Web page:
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ANZAC Day message

Issue date: 
Tuesday, 19 April 2011

This content of message is embargoed until 25 April 2011. It should not be republished or broadcast before that date.   Other resources, including a message from the Prime Minister, can be downloaded from the Ministry of Culture and Heritage website

Greetings in the languages of the Realm of New Zealand, in English, Māori, Cook Island Māori, Niuean and Tokelauan: Greetings, Kia Ora, Kia Orana, Fakalofa Lahi Atu, Taloha Ni.

25 April 1915 saw the first significant engagement of New Zealand troops in the First World War as the Australian and New Zealand Army Corps, the ANZACs as they are better known, landed at Gallipoli.  By the end of the day more than 600 New Zealanders had been killed or wounded—more than in the three years of the South African (Boer) War.  The First World War went on to claim 18,000 New Zealand lives.  Along with nearly 50,000 wounded, this was an enormous price for a country of one million people. 

Every town and city has a memorial in honour of those who went to war and those that never came home.  As very few of the soldiers who died overseas were returned to New Zealand, the memorials were an important place for their families and friends to lay wreaths and contemplate their loss.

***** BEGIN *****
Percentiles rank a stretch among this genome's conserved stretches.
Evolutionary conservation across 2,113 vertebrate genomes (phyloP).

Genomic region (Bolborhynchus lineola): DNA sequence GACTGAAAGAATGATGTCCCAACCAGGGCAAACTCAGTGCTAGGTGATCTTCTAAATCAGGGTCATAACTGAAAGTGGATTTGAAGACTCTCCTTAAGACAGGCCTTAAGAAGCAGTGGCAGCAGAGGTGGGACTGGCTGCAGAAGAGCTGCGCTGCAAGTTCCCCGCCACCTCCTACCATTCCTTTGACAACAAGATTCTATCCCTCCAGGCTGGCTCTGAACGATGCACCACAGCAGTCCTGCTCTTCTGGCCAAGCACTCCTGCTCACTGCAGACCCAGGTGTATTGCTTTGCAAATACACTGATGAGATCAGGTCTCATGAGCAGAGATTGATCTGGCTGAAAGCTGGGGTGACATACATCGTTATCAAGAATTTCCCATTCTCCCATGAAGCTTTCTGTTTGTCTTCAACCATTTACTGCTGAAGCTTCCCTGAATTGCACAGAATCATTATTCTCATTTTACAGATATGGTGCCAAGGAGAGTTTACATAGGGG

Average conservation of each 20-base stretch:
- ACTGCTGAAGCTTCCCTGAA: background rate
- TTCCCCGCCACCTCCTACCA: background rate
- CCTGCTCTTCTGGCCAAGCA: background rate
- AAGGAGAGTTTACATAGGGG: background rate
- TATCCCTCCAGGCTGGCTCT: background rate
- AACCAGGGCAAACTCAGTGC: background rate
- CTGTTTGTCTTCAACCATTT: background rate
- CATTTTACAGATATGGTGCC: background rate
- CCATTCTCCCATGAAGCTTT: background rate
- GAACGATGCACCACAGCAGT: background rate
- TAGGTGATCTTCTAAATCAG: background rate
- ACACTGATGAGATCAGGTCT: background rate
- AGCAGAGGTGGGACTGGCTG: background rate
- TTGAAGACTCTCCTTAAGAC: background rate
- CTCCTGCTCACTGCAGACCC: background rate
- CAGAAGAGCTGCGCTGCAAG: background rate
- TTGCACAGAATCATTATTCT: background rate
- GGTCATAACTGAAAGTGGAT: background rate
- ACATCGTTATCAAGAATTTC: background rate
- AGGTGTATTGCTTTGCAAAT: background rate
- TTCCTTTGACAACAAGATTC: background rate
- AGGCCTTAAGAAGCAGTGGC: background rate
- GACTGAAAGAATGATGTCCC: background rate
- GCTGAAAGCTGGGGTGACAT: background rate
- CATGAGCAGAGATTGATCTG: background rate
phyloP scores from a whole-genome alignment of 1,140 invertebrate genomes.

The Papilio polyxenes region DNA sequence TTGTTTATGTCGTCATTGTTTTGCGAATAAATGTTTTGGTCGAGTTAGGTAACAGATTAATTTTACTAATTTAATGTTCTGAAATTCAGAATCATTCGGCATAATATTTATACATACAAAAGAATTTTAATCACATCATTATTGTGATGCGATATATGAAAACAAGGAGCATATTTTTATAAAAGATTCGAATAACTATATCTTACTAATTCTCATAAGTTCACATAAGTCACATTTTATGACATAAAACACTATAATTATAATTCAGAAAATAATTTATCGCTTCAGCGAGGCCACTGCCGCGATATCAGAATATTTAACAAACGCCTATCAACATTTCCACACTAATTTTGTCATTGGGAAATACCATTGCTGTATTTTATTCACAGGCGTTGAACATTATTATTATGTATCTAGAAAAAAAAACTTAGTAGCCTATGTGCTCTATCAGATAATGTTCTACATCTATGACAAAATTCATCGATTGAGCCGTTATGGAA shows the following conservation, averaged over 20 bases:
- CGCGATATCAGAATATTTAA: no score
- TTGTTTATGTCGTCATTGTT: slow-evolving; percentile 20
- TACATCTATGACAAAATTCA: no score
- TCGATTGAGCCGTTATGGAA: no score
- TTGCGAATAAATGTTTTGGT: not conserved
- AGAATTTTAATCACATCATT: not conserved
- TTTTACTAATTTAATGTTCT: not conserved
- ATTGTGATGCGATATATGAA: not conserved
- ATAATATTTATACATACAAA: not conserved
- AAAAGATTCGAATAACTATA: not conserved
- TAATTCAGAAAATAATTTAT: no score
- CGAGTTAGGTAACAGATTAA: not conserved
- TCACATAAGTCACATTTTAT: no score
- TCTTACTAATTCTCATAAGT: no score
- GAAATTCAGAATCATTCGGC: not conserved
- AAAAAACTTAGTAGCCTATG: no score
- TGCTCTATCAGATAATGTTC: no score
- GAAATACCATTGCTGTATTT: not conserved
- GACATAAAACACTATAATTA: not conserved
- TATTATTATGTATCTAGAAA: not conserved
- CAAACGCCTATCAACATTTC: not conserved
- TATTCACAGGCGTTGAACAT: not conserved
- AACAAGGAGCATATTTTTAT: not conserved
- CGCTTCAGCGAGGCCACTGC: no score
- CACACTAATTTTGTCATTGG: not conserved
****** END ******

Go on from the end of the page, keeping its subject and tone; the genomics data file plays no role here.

Successive generations have continued to gather on Anzac Day and commemorate those who died fighting for their country.  Today communities will hold ceremonies and services at memorials, halls, churches and cemeteries throughout New Zealand. 

We honour those who fought at Gallipoli and we remember the sacrifices made by all New Zealanders who have served in times of conflict and war.  In May 2011 we will also mark the 70th anniversary of the Battle for Crete in the Second World War.  In Crete, as at Gallipoli, New Zealand and Australian soldiers fought alongside each other in the Mediterranean.

With the passing years it is important to recognise the veterans still among us.  Through them we have a direct link back in time to events that have shaped our identity as a nation.

As we pay tribute to the efforts of past generations in previous wars, our thoughts are with members of our current armed services.  On this Anzac Day, New Zealand servicemen and women are serving in a number of locations overseas.  These men and women are working to bring other nations the peace and freedom that we enjoy here in New Zealand.

No reira, tēnā koutou, tēnā koutou, kia ora, kia kaha, tēnā koutou katoa.

Rt Hon Sir Anand Satyanand GNZM, QSO
Governor-General of New Zealand


Last updated: 
Tuesday, 19 April 2011

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